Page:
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The opening scenes of Dinosaur are an astounding technical achievement, seamlessly blending computer-generated images of hundreds of prehistoric creatures with breathtaking footage from real-life locations around the world. It’s a sequence that would be right at home as an amusement-park ride – the camera follows a pterodactyl as it snatches an egg from an iguanodon’s nest, then swoops and soars across incredible mountain and ocean vistas, finally depositing the egg on a remote island. These first 15 minutes are breathtaking, but only serve to make the hour that follows seem that much more pedestrian. Dinosaur is a film that often dazzles the eye but less often provokes a thought or touches the heart.

The imagery in Dinosaur may be 21st-Century CGI, but the plot is strictly Disney Standard 101 – young orphan thrust into an unfamiliar environment and required to embark on an epic quest. Other stock elements: he’s guided by an elder sage, there’s a love interest (that the hero doesn’t recognize as such at first) and a cynical sidekick. In this incarnation, the hero is Aladar (voiced by D. B. Sweeney), the iguanodon whose egg took the incredible joyride at the beginning of the film. We see his Mom get munched; of course, that’s another Disney tradition. His adopted family is a group of lemurs headed by wise old Yar (Ossie Davis) and his daughter Plio (Alfre Woodard). When a meteor shower destroys the foliage in their area, they’re forced to join a group of migrating dinosaurs searching for the lush and fabled Nesting Ground with several ravenous Carnotaurs in pursuit.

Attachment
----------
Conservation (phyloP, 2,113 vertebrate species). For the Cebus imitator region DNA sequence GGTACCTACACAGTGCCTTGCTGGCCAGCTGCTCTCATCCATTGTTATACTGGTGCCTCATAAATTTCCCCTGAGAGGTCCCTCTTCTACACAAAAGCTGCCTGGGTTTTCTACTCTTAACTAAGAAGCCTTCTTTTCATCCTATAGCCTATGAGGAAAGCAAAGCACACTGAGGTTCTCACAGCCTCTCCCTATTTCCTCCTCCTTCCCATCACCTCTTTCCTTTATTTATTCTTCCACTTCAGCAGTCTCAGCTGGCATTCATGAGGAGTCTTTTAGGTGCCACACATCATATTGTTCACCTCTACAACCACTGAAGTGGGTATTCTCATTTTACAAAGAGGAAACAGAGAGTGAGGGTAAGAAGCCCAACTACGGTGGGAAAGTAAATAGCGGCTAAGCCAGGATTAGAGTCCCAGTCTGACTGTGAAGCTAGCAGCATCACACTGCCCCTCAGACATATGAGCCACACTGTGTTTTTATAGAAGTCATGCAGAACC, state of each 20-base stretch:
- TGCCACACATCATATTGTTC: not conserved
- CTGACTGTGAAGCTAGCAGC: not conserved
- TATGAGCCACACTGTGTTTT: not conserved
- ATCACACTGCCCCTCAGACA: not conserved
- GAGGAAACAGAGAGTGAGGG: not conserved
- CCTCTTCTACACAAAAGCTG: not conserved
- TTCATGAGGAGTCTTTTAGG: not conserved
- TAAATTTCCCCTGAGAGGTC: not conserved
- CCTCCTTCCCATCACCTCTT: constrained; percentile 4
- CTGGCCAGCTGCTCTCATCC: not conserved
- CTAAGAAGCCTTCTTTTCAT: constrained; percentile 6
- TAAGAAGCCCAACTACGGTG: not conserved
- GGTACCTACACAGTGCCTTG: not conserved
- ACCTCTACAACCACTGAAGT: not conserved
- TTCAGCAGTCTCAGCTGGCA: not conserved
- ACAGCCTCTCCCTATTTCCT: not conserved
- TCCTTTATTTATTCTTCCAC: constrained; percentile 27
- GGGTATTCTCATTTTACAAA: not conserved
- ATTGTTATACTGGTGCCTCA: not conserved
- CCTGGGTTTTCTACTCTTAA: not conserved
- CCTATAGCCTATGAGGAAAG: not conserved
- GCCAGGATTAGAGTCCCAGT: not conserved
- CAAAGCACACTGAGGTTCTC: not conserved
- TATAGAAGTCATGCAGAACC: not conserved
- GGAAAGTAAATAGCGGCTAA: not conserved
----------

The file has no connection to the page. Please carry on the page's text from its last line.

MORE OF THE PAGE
Aladar meets other iguanodons, including love interest Neera (Julianna Margulies) and her brother Kron (Samuel E. Wright) the leader of the herd. Kron, way ahead of his time, is very much a Darwinist (or at least a Reagan Republican) – his hard-driving "survival of the fittest" philosophy leaves Aladar (more of a Bradley Democrat) cold. This results in some Red River-like confrontations between Aladar and Kron over what to do when the older and weaker begin to falter.

This long desert trek to the Nesting Ground consumes the bulk of the film and turns into just as much of a death march for the audience as it does for the stragglers in the herd. For this Wagon Train type of plot to work, the audience has to be drawn into the lives of the individuals and families that make up the group. But this herd is largely a faceless horde. Joan Plowright as Baylene (a very proper Brachiosaurus) and Della Reese as Eema (a crusty Styrachosaur) add a little personality but are there mostly to crack one-liners, like "Just what I need – a monkey on my back." Eema’s role seems especially archaic, even by Cretaceous standards – she mostly shuffles along like a scaly Butterfly McQueen.

The film is rated PG for some violent fight scenes, but there’s certainly nothing here worse than what’s seen in a typical National Geographic nature special. This is not a film for anthropologists, as it contains numerous historical and technical inconsistencies. Yes – the dinosaurs talk (after all, this is a Disney film), but thankfully there are no musical numbers and we’re spared the spectacle of singing and dancing dinos. Lemurs walk alongside dinosaurs, even though they didn’t show up until millions of years after the dinosaurs’ demise. The meteor storm that led to the dinos’ extinction is shown as having taken its toll in just a matter of minutes. Iguanodons like Aladar were actually three times larger than Carnotaurs, but here they’re shown as smaller and weaker. And the ending of the film is vague and oddly optimistic, as dinosaurs are shown playfully cavorting in the lush paradise of their Nesting Ground with little hint of their eventual demise.

Dinosaur is a rich visual feast, but its simplistic story outweighs its technical brilliance. The audience is left with a beautiful setting populated by predictable and largely uninteresting characters. Next time, Disney should divert some of the special effects budget and produce a script that technology can properly illuminate but not totally overshadow.

– Bob Aulert